Behind the Scenes of YouTube Ads: Decoding Costs, Campaigns, and Conversion Rates

behind the scenes of youtube ads

YouTube is the second biggest search engine. Did you know it is estimated that YouTube has about 3 billion searches a day? That’s 35 thousand searches every second. People are searching for recipes, travel recommendations, product reviews, songs, funny videos, and basically whatever you can think of.

 

It’s a massive audience that you can easily target, even with a small budget. No wonder so many people are trying to get in on the action. And this year won’t be an exception.

 

But should you do YouTube Ads?

 

Well, in this post, I’m going to shine a light on YouTube Ads so you can better understand if it’s a right fit for you.

 

I’m not going to explain how to create YouTube campaigns, I have a separate post here.

 

 

Pros and Cons of YouTube Ads

 

Pros

 

Audience Reach

Not only is YouTube the second largest search engine, but it is also a social media platform. People come here not only to search for videos but to engage with the content and have fun.  YouTube has 2.7 billion active monthly users worldwide. You might say everyone whom you’d like to reach comes there.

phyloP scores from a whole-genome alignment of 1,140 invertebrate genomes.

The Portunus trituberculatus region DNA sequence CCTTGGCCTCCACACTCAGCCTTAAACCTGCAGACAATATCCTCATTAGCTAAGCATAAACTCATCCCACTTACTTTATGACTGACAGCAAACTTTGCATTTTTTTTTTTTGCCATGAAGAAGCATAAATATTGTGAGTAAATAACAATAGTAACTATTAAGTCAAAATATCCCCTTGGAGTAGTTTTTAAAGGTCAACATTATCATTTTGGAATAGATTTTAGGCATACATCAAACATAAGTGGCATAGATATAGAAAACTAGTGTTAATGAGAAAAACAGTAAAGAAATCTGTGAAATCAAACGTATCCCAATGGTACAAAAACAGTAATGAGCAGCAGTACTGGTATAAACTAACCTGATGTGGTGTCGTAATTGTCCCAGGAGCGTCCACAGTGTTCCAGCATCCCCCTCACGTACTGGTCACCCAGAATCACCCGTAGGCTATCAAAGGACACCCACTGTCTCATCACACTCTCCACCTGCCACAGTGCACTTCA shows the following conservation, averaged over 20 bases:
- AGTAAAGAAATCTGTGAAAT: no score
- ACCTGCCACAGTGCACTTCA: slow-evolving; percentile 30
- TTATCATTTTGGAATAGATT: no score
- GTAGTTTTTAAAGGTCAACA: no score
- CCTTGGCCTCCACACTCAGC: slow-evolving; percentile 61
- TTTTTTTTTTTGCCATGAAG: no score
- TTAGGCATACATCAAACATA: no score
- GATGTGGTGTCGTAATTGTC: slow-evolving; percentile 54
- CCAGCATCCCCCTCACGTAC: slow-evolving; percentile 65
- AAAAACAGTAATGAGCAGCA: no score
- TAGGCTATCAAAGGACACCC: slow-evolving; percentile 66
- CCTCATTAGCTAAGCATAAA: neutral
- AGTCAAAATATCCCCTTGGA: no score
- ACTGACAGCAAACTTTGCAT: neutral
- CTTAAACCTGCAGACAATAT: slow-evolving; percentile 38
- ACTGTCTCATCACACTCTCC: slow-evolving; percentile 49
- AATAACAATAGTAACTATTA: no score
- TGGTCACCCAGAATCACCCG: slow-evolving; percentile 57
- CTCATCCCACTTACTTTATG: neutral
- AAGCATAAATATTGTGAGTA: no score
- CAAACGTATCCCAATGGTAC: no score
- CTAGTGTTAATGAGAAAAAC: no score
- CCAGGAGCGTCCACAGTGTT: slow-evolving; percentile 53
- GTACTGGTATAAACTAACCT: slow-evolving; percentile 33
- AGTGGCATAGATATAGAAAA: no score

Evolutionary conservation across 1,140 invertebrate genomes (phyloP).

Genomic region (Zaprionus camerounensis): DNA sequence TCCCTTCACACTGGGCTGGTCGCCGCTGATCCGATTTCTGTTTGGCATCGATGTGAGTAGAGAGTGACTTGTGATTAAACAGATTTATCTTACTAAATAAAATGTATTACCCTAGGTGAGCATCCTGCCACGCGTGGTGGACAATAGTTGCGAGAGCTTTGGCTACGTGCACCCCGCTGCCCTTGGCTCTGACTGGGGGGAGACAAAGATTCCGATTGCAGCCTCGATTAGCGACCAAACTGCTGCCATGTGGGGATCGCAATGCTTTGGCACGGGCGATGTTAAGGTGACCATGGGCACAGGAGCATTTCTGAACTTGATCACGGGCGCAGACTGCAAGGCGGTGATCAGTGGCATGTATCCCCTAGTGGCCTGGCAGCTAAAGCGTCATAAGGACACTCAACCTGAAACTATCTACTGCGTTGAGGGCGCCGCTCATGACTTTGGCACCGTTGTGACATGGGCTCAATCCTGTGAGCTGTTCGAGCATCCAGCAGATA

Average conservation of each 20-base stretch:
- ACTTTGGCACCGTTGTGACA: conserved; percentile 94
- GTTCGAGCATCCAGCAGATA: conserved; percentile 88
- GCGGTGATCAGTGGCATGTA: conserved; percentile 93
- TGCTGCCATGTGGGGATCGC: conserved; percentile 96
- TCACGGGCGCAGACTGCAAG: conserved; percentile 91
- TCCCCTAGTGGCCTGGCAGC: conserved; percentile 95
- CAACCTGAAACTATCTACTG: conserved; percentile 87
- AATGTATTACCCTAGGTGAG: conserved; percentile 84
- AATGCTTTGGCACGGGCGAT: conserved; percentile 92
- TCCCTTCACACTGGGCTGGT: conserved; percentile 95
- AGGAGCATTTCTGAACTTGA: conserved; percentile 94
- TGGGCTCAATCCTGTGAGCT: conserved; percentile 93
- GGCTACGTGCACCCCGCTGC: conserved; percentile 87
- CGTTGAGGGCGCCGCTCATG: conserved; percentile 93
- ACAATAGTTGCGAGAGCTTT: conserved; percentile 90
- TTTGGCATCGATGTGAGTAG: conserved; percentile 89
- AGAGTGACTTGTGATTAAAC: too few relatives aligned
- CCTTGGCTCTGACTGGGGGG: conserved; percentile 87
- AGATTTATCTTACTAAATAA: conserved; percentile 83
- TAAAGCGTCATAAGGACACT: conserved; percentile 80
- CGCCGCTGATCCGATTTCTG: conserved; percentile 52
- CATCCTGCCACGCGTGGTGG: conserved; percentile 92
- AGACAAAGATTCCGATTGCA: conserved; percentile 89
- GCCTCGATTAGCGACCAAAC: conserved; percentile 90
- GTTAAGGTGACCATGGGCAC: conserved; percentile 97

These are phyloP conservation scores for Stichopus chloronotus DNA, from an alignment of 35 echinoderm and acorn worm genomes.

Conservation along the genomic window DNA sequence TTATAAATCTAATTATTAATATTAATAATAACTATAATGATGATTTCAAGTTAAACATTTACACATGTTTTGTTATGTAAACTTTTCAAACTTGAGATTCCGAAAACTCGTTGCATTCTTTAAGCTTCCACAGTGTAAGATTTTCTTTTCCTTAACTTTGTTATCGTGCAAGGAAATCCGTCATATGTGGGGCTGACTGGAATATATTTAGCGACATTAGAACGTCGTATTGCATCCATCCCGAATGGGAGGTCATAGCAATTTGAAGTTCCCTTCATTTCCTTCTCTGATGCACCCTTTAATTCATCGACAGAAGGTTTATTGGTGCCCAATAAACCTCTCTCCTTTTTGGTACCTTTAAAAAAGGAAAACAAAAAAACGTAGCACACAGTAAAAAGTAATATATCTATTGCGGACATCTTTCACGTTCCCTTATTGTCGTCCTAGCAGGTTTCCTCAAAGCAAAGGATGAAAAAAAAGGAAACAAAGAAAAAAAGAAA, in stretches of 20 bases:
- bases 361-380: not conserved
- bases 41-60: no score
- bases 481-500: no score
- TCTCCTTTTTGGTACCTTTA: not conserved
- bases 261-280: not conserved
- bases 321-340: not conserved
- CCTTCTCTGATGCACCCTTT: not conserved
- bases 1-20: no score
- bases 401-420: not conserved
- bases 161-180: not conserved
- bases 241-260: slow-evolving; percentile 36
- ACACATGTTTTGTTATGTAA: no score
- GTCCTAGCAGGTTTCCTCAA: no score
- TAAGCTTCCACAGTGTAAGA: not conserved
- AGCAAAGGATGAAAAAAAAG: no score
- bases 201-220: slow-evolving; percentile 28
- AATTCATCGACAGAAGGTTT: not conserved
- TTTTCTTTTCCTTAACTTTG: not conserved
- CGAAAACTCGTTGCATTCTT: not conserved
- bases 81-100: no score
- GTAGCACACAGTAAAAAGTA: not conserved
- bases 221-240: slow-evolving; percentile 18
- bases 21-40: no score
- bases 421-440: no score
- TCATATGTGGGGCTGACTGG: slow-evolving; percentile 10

Targeting

YouTube has great targeting options, allowing you to reach specific demographics, interests, and user behaviors. Having that at your disposal can greatly increase the effectiveness of your campaigns.

 

 

Video Content

Watching videos is great. Everyone loves that. Your message is a lot more engaging and emotional; therefore, it could lead to a higher conversion rate. On the other hand, you have to make the video. This is a small downside as it is harder than writing text ads.

 

 

Ad Formats

YouTube offers multiple ad formats, which I will cover in more detail below. However, having different formats gives you more flexibility in crafting your ad. Take non-skipable ads. Yes, you have to watch the whole ad (yes, annoying I know), but it can only be 15 seconds(with few exceptions). Now, you have to come up with a message that is short yet impactful.

 

 

Detailed Analytics

Google Ads, in general, has great analytics. It’s no analytics tool, but as far as ad platform goes, I think it’s one of the best. Obviously, YouTube Ads provides you a lot of data to analyze and improve your campaigns. Brand Exposure: YouTube ads can help increase brand visibility and recognition as they are displayed alongside popular content, potentially leading to brand recall and customer loyalty.

 

 

Budget control and bidding

I love to control my ads. I need to know how much I spend, where, and whether it brings results. And with YouTube ads it’s easy. You can have even a small budget but still can show your ads to people. And you have plenty of bidding strategies to choose from depending on your campaign goal. You can drive conversions or just focus on reach.